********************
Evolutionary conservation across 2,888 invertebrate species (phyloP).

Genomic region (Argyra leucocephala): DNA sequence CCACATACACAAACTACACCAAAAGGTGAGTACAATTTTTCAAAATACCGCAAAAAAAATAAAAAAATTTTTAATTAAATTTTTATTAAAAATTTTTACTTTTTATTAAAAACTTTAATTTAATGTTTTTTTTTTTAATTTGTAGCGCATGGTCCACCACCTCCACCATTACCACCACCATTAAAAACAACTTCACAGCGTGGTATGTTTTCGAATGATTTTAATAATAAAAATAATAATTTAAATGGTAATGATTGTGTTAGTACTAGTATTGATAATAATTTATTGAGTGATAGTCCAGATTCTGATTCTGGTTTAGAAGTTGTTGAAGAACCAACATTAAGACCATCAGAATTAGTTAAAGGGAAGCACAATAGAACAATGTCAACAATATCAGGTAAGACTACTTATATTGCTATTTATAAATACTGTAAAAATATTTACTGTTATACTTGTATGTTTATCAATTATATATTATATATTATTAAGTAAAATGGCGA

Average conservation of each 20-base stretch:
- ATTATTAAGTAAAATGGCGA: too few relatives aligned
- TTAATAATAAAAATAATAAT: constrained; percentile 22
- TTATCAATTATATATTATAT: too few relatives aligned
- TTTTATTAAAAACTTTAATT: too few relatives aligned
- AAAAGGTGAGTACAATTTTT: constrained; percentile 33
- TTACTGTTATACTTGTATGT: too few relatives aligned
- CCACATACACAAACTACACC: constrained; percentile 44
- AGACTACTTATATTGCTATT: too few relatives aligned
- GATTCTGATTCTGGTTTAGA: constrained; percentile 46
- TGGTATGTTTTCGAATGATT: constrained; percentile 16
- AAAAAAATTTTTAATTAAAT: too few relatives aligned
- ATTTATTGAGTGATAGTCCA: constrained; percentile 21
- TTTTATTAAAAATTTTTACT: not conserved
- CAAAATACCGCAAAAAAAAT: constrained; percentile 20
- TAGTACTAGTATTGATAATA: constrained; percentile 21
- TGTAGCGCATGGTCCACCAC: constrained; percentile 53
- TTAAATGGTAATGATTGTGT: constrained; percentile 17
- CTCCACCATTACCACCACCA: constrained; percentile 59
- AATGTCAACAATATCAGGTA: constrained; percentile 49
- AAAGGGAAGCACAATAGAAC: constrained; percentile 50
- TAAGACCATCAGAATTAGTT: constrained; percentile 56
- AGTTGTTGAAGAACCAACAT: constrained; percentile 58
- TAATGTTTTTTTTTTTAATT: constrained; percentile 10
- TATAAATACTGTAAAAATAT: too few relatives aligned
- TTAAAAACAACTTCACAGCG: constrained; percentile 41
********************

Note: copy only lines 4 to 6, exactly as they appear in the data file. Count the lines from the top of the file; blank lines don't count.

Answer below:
- ATTATTAAGTAAAATGGCGA: too few relatives aligned
- TTAATAATAAAAATAATAAT: constrained; percentile 22
- TTATCAATTATATATTATAT: too few relatives aligned